# Homework Help: Show that a sample space is valid by verifying properties

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1. Mar 30, 2016

### a255c

1. The problem statement, all variables and given/known data
http://puu.sh/nYQqE/2b0eaf2720.png [Broken]

2. Relevant equations

3. The attempt at a solution

My main issue is with part b) and part d). I think that part b) is mostly right, but part d) is definitely wrong and incomplete, and I have no idea how to do it.

Last edited by a moderator: May 7, 2017
2. Mar 30, 2016

### andrewkirk

(d) is not too bad. The suggestions I would make are:
- in iii you need to state that A and B are disjoint, otherwise the equalities will not hold. Also the first $Pr$ should be $Pr'$. You need to be careful with your symbols in a problem like this, as misplaced or wrong symbols lead to confusion.
- in ii, the statement $\sum_{i\in S}\frac{n_i}{36}$ should be $\sum_{i\in S'}\frac{n_i}{36}$ (care with symbols again). You'll probably find it easier if you split it into two sums $\sum_{i=2}^6$ and $\sum_{i=7}^{12}$. Then use the above definitions of $n_i$ in terms of $i$.
- the proof that $P(\emptyset)=0$ is not correct because dice have nothing to do with it. What is $\sum_{i\in\emptyset}\frac{n_i}{36}$ (how many terms are there in the sum?)?

Last edited: Mar 30, 2016
3. Mar 30, 2016

### a255c

I have used your suggestions and have fixed my answers to this:
http://puu.sh/nZZZl/d243480f50.png [Broken]

but I did not know what you mean about splitting the sums for d)ii, and I'm still unsure how to do d)i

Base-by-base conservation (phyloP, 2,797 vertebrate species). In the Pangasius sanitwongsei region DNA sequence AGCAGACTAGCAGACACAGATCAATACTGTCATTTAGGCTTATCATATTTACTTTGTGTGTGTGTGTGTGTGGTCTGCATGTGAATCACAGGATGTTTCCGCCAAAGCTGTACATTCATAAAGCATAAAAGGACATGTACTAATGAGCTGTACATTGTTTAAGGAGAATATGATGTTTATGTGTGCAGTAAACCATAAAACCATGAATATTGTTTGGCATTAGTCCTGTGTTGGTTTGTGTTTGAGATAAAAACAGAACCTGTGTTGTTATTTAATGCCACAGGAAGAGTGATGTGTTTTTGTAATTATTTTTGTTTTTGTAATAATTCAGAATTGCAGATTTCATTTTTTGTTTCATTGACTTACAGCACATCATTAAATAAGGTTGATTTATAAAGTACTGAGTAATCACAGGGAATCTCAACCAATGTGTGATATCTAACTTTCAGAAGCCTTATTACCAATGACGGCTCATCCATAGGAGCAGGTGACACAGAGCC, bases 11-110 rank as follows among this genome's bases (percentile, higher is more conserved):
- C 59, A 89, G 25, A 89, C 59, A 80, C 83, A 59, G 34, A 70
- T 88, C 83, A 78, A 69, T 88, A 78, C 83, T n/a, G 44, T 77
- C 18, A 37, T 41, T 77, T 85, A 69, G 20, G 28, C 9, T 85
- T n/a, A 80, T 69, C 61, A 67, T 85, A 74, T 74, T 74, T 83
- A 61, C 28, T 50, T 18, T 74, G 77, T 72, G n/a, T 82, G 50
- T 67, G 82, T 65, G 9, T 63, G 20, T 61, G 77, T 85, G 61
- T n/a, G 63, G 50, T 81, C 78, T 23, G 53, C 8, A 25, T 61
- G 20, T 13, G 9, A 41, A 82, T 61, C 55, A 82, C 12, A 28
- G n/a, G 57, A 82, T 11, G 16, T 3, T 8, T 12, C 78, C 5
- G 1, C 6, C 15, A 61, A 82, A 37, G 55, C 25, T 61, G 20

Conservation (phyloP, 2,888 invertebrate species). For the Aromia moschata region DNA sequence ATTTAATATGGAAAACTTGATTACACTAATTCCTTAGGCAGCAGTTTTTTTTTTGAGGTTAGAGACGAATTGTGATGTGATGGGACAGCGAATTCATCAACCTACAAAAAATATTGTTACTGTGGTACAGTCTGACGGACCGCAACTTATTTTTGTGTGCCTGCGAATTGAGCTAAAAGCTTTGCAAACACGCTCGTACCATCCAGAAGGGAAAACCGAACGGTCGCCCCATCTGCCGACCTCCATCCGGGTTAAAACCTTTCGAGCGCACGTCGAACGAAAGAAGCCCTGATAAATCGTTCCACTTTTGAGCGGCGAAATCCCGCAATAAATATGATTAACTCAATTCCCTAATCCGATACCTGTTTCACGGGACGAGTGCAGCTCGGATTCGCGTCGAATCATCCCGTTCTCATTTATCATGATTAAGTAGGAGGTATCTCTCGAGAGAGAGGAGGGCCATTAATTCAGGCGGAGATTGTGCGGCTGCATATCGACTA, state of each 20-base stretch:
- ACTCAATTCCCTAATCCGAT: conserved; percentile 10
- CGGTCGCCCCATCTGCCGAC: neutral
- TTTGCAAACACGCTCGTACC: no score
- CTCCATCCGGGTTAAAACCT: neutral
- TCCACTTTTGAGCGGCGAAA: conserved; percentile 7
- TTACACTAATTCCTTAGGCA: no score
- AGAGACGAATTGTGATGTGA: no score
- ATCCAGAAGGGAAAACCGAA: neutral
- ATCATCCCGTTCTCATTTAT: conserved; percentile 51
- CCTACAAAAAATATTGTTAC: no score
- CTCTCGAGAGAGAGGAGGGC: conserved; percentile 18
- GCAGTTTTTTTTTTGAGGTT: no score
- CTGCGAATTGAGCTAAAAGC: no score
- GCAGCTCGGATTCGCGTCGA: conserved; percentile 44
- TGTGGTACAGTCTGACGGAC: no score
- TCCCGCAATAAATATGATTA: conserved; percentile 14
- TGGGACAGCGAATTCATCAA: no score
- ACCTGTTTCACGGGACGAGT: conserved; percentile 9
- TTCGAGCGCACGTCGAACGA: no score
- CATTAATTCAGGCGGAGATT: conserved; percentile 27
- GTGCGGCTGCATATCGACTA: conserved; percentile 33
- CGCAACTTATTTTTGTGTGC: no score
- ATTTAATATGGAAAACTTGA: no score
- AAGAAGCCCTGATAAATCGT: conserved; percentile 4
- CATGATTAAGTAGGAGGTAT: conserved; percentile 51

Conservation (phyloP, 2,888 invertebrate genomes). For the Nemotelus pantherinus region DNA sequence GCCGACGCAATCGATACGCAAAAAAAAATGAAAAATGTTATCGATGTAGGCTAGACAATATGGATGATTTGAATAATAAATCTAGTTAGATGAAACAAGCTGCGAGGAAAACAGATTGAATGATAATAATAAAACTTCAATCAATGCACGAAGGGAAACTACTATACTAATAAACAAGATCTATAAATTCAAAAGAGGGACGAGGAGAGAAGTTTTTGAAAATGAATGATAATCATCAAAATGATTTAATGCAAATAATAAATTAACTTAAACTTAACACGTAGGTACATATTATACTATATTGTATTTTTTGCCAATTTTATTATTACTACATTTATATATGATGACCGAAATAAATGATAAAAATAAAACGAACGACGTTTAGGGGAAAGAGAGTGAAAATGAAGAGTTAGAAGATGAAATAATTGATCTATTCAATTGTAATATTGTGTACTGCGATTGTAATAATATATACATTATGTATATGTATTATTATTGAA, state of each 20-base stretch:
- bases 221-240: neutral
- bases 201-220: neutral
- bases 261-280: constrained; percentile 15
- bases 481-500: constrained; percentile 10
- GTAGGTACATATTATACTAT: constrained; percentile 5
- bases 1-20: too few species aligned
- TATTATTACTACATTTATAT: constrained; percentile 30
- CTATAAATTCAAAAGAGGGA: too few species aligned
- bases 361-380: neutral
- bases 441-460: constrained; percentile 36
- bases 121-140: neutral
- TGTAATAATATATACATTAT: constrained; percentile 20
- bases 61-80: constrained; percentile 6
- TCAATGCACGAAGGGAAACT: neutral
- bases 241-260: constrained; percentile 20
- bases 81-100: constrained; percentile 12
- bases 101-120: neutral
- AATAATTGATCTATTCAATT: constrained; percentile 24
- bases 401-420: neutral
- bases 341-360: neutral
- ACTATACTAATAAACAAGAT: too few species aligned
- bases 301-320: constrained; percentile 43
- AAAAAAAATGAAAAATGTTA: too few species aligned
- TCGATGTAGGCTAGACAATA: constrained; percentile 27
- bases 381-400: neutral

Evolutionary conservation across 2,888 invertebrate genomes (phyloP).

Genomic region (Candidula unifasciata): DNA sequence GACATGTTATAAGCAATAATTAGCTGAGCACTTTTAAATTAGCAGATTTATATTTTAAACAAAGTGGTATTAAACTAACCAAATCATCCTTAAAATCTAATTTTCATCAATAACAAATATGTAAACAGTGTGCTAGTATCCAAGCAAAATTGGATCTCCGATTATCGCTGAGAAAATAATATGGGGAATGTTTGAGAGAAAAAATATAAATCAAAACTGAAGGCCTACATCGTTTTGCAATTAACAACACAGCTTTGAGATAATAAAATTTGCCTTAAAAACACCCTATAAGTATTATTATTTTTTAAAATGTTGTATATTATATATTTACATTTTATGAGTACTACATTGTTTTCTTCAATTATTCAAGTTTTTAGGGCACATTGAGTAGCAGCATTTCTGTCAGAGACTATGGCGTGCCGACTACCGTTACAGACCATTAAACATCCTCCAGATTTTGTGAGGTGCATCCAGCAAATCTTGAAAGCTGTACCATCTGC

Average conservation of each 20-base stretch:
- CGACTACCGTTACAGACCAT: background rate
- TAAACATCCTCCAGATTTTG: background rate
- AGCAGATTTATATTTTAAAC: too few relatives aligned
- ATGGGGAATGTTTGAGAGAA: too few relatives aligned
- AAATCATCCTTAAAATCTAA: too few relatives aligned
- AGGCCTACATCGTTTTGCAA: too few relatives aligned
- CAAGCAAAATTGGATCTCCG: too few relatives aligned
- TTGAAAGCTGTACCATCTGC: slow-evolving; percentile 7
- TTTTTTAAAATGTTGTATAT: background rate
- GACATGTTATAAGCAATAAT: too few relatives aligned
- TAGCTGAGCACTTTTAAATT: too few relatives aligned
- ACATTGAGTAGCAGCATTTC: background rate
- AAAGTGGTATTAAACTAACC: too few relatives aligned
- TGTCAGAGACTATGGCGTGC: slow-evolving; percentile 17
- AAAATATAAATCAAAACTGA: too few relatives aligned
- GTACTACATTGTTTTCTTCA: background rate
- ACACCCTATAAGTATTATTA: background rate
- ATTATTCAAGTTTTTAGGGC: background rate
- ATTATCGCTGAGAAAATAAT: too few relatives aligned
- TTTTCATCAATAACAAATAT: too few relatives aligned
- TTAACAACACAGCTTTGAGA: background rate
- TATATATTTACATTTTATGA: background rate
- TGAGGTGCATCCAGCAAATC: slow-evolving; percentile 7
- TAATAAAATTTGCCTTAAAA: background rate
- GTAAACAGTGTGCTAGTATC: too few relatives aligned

Last edited by a moderator: May 7, 2017
4. Mar 30, 2016

### andrewkirk

What are you trying to prove in (d)(i)? I think all the requirements of a probability space are contained in (d)ii and iii.

For splitting sums, replace $\sum_{j\in S'}$ by $\sum_{j=2}^6+\sum_{j=7}^{12}$ (I prefer to use $j$ rather than $i$ as an index variable because MathJax insists on inappropriately autocorrecting $i$ to $I$).

5. Mar 30, 2016

### a255c

I'm trying to prove property 1 for d)i.

I don't really understand how you get j = 2 and j = 7 though for the sums or where you get the two sums from to begin with.

6. Mar 30, 2016

### andrewkirk

You started with $\sum_{j\in S'}$
What is $S'$?
Assuming you prove $Pr(S')=1$ in ii, you just have to prove that $A\subseteq S'\Rightarrow Pr(A)\leq Pr(S')$. Try splitting $S'$ into $A$ and $S'-A$.

7. Mar 30, 2016

### a255c

S' is 36, but I still don't understand how you got 2 and 7 specifically..

If I split S' into A and S'-A, then I say something like \sum{i \in A} + \sum{i\in S'-A} = \sum{i \in S}?
I'm not sure how splitting could help me for part d)i.

8. Mar 31, 2016

### andrewkirk

No it isn't. Look at the OP where $S'$ is defined.

9. Mar 31, 2016

### a255c

Oh, i see what you are saying. So then I evaluate for n_j/36 for the two sums?

I did 2(1+2+3+4+5+6+7)/36 but this does not equal 1

I have modified my answers to this
http://puu.sh/o111N/1376d907c3.png [Broken]

Last edited by a moderator: May 7, 2017
10. Mar 31, 2016

### andrewkirk

That sum has fourteen terms (2 x 7). How many terms are there supposed to be in the sum?

11. Mar 31, 2016

### a255c

10...

so it's 2(1 + 2 + 3 + 4 + 5)/36? That's 30/36 though